Notably, there are numerous resorts around Borobudur with Amanjiwo probably being one of the most luxurious. With a lower budget, I settled instead for the Plataran Resort which offers a private plunge pool villa. Another choice for visitors looking to be the first to explore Borobudur come sunrise would be the Manohara Hotel as it is the only one connected to the Borobudur complex.
When visiting Indonesia, visitors should also plan for rainy weather, which we encountered in the afternoon we arrived at Borobudur. That certainly put our plans to explore the complex in sunset but it was nice to just soak in the sights from the higher altitude where the Plataran resort is situated at. The relaxing evening and lack of any night life gave us time to recharge for the adventures the next morning.
Sunrise in Borobudur is something to be enjoyed for sure, and I chose a no-cost option by savouring it from the open-air deck from the Plataran resort. Plataran provided for their guests a telescope to see it closer but the silhouette of the temple complex amidst the rolling mist from the surrounding highlands certainly make it no less impressive.
After enjoying the sunrise, it is easy to rent a bike from many of the resorts you will be staying. With a map and planned route, it was a scenic ride along with local teenagers going to school and farmers going about their daily routine. The numerous villages around Borobudur meant the morning just after sunrise is probably the busiest with all sorts of sights and sounds.
While there are no bicycle racks or stand, it was alright to just lock the bike and leave it by the security stand. Early in the morning, the crowds have yet to arrive but there was already visitors who remained after catching the sunrise. After all the Borobudur Complex is much larger than the Prambanan with the main ticket counters and entrance gate a fair bit of a walk to the main temple itself.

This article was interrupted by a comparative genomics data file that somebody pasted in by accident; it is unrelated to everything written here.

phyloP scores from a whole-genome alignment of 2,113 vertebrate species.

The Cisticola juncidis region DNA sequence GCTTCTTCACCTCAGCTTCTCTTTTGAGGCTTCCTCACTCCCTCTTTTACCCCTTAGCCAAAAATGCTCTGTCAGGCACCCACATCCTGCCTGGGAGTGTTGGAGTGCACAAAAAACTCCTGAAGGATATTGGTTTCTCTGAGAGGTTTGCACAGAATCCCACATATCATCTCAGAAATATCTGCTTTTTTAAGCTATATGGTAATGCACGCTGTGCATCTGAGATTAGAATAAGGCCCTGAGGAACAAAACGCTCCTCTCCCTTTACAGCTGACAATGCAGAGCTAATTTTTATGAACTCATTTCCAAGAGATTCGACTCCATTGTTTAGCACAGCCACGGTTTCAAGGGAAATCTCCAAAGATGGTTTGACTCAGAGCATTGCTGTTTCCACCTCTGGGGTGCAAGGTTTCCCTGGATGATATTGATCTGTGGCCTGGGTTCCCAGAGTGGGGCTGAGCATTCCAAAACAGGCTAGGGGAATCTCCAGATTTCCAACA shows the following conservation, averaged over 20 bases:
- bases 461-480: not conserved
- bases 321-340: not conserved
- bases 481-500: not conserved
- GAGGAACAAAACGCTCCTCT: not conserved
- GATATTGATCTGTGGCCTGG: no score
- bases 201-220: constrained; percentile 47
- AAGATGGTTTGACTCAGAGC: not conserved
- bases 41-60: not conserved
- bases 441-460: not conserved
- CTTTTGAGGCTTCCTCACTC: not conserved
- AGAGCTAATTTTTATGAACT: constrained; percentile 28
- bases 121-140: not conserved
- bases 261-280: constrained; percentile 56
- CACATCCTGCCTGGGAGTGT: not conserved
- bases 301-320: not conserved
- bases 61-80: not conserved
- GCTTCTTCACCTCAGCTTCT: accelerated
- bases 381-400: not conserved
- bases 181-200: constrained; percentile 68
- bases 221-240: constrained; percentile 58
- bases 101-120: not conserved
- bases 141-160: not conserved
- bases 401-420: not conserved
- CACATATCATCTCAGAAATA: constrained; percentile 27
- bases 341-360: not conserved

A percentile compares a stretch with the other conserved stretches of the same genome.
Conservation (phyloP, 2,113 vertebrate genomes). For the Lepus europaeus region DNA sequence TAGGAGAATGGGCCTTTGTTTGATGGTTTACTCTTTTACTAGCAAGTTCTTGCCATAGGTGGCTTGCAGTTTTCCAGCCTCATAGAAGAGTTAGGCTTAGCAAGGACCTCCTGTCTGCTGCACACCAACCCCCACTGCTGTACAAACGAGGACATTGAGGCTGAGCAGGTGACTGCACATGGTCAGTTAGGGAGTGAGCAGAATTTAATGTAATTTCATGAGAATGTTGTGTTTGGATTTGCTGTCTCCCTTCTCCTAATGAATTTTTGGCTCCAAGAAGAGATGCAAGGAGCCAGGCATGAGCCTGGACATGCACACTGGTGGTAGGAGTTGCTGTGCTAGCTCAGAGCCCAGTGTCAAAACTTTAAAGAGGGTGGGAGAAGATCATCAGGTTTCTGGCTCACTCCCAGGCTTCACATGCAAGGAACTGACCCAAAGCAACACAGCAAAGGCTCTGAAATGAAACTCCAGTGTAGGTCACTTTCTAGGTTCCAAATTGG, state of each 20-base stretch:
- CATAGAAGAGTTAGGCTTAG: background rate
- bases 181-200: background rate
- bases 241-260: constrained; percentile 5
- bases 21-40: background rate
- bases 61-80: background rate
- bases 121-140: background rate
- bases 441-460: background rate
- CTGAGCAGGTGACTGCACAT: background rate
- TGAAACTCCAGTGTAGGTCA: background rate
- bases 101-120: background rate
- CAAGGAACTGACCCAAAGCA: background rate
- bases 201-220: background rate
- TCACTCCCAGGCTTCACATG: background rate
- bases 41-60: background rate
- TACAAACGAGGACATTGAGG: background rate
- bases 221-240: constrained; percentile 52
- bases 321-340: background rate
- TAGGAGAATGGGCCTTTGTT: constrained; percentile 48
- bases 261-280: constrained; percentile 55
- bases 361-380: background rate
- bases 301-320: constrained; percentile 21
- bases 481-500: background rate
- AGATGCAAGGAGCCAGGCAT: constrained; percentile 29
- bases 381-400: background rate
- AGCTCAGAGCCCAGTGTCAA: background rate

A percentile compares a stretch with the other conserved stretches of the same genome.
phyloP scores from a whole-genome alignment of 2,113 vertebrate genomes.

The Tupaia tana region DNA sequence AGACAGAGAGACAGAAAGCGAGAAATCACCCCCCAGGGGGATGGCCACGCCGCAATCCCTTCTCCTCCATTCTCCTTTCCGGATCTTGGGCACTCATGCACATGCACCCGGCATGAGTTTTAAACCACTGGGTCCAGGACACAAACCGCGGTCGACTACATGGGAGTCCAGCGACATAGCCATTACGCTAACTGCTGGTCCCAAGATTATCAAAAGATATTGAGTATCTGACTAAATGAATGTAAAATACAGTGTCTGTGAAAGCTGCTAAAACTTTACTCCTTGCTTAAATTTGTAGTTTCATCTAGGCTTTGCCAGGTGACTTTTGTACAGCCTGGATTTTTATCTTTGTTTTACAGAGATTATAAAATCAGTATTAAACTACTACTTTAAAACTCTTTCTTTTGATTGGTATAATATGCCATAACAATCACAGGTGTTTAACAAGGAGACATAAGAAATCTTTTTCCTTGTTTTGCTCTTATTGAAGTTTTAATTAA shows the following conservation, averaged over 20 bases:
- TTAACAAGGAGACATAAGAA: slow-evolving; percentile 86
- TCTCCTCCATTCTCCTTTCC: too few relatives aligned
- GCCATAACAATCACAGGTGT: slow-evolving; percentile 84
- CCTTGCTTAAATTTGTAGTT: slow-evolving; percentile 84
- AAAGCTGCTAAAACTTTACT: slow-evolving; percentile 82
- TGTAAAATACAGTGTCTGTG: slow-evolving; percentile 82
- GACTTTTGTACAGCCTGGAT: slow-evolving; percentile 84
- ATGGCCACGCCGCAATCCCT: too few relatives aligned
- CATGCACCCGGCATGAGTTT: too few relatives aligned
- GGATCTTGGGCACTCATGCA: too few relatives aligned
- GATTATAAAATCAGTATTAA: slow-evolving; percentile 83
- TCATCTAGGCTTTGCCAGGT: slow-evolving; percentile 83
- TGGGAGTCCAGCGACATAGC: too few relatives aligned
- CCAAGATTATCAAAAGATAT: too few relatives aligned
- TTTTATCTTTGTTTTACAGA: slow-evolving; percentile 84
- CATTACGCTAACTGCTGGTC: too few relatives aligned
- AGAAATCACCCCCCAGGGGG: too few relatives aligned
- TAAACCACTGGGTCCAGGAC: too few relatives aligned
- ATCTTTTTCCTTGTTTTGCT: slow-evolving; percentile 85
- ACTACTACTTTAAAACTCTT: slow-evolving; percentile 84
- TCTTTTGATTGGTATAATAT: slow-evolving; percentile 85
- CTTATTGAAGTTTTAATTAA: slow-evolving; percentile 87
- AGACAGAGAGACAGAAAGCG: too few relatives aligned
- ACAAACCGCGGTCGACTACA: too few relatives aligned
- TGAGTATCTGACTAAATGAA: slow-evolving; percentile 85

At the main temple, it is best to climb all the way to the top to get the best views while the sunlight is at its best. From the top visitors can observe the area and get a view of Merapi, one of Indonesia’s most active volcanoes in the distance. The mountains, serenity of the rural scene and this magnificent monument makes it very easy to just relax and ponder over life.
After getting all the photos at the top, walk around each of the platforms in a clockwise manner and take the stairs to explore the various murals around the temple. The numerous stupas have had the Buddhist statues within restored and I find they pose a nice foreground as a highlight of my visit to Borobudur.
When visitors arrive back at the base level, they can walk around the temple compounds to find more vantage viewpoints to marvel at the size of the multi-tiered temple. Walking around the temple truly shows the scale of this complex and I applaud the Indonesian authorities along with UNESCO in maintaining the grounds. It was clean and full of greenery making visitors feel safe walking around it.
Compared to Prambanan, there are much more stuff to see in the Borobudur temple complex. There is a small elephant enclosure worth visiting but I found the elephants to be enjoying the shade once the sun is fully out. There is also a museum showcasing the history of Borobudur along with a maritime museum on the route back out of the complex. Both are worth visiting if visitors have the time but they are supplementary attractions.
All in all, it takes at least one and a half day to explore both Prambanan and Borobudur with one full day for Borobudur which is the larger complex to tour. Visiting both historical sites is a great way to experience the cultural cradle of the ancient Javanese kingdom and provides an insight into Indonesian society which has a strong Javanese influence. This particular influence makes the most populated Muslim nation a unique destination in its own right, and thus both Prambanan and Borobudur becomes a fitting UNESCO World Heritage site.